Latest Posts:

Running like Royalty with California Crown headwear

As an ex-college athlete, I have worn many head coverings in my life. From helmets to skullcaps to caps, my noggin has always been covered. My wife now marvels at the sheer number of hats I have in my closet and, if you see me out and about you can pretty much tell who I am by looking for the guy wearing the Kansas City Royals logo.

While the majority of my hat wearing is done and a casual fashion, over the past few years, I have added more to my running collection. You would think that someone with so many hats already would be drowning in running headwear, but that has not been the case. I have found some but I have really liked and get a heavy rotation from, but many others seem to fit funny or don’t have any style but I am looking for.
California Crown is a company based out of, you guessed it, California, who make a variety of outerwear, garments, and as their name suggests, headwear. They sent us a few items to check out.

Their Crown Commuter is their first venture into the active headwear category. It comes in a few different colors (Olive, Slate, Khaki) and both the cap and the bill are made of water-repellant nylon – a necessity for runners. The look was inspired from the cycling industry (showcased by a small checkered flag visual). Here’s a description of what they are going for:

It is safe to say that we recently have been obsessed with actively inclined headwear, and the CA Commuter series is our direct response to what we feel is a lack of hats suited for individuals on the move. With our mission in mind to create a durable yet practical crown, we combined locally sourced water-repellent nylon with a classic five-panel shape, thus creating the stylish silhouette that can also withstand nearly all elements.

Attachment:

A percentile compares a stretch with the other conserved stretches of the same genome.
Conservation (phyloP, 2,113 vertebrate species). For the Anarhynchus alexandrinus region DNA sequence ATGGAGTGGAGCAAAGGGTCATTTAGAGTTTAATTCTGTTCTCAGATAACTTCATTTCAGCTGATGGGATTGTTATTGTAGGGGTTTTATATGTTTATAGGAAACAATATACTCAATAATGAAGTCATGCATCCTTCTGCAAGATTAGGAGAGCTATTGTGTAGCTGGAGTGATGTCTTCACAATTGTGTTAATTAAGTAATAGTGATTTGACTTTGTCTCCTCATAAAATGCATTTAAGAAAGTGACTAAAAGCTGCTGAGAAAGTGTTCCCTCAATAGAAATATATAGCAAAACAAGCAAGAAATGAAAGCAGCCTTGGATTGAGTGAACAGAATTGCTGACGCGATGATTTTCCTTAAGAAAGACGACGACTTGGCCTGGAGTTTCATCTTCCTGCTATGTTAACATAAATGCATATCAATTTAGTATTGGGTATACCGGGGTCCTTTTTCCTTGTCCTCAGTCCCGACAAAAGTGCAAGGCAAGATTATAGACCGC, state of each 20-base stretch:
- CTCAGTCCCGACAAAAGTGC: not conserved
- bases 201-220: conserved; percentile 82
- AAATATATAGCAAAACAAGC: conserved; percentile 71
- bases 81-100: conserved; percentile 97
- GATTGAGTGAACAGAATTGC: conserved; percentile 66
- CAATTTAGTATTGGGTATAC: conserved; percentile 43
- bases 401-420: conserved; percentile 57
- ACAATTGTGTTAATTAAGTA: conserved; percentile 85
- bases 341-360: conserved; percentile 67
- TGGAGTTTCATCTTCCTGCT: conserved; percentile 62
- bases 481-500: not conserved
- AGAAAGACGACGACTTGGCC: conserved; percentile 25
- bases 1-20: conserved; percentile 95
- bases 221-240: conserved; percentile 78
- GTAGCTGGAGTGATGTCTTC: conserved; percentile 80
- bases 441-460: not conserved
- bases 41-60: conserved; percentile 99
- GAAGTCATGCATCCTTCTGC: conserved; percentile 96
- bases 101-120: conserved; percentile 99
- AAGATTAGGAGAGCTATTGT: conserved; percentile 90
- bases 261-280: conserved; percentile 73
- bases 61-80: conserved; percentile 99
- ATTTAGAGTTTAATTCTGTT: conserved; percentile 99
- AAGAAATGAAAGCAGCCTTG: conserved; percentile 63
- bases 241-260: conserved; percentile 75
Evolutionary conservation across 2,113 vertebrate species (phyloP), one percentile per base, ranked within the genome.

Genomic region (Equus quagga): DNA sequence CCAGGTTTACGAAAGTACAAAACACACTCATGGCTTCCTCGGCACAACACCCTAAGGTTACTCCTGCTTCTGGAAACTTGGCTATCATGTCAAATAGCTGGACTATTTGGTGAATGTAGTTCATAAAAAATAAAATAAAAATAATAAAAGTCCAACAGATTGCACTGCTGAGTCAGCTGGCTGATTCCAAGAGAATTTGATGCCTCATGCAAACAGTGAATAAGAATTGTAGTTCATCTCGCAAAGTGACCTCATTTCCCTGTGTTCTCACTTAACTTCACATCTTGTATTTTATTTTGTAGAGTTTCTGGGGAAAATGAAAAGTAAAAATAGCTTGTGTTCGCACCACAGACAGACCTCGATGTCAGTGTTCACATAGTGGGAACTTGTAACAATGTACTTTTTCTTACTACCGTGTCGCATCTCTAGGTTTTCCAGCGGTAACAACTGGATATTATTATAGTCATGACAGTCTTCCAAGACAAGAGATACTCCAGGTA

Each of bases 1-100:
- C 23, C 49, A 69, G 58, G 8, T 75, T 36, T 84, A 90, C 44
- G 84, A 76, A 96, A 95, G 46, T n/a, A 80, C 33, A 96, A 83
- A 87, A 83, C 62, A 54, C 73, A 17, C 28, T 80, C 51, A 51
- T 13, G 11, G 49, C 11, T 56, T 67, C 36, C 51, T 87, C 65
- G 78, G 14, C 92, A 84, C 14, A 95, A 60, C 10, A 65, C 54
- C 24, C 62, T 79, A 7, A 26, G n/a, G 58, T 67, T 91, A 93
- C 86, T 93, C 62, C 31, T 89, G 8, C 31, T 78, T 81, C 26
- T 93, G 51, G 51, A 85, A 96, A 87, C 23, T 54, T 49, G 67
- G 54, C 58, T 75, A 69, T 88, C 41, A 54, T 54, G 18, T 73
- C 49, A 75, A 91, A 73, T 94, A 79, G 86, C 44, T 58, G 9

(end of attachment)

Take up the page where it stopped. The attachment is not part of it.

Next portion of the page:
Inspired by our friends in the various cycling industries, our new water-repellent 5-panels are designed to for those on the move. Featuring our classic ‘Crown Box’ logo alongside the checkered flags, this is our first collection in our new series of active headwear.

These are definitely well made hats. They fit well and looked simplistically great (thought if you aren’t a fan of a flat bill, you may want to consider some of their more curved options). It was a cinch to size up and down – a simple pull on the nylon strap and I was done.

The Sierra CA Explorer is constructed 100% Duck Canvas sourced from North Carolina. It looks less like a running cap than some other, but it is actually designed to showcase durability and maintain form and shape even in the toughest weather (i.e. Oregon winters). Here’s a descriptor on one their test runs:

While traversing the rainforests and bending roads of Hana, we wanted to create a visual account of our CA Explorer field test. Although our bodies had a hard time holding up by the end of the journey, the Crowns proved to stay no worse for their wear.

While this summer hasn’t seen much precipitation, it has seen me expend a lot of sweat. In the few short weeks since having this, I have deposited a river of sweat into it and it still bounces back and looks like new. I’d love to see a simple “or.” in addition to their “ca.” design (though I’m not blind to their reason behind it). It’s still an awesome lid and does the job it is designed to do – and does it well.

Check them out! We know your current running hats are gross.

Company: Crown Commuter (Facebook)

Products:

 


Thank you to California Crown for providing us with some hats Please read our transparency page for info on how we do our reviews.

Advertisements
About Matt Rasmussen (1050 Articles)
Matt Rasmussen lives in Keizer, Ore. with his wife and three daughters. He enjoys watching the Olympics, sampling craft beers, and all things Canada (he was born there). Matt was raised as a baseball player and officially transitioned over to running in 2010. Matt joined the Run Oregon team in October 2011, and since then he has spearheaded the blog’s efforts to cover product reviews, news about businesses related to running, and running events in the Willamette Valley.

Leave a Reply

Fill in your details below or click an icon to log in:

WordPress.com Logo

You are commenting using your WordPress.com account. Log Out / Change )

Twitter picture

You are commenting using your Twitter account. Log Out / Change )

Facebook photo

You are commenting using your Facebook account. Log Out / Change )

Google+ photo

You are commenting using your Google+ account. Log Out / Change )

Connecting to %s

%d bloggers like this: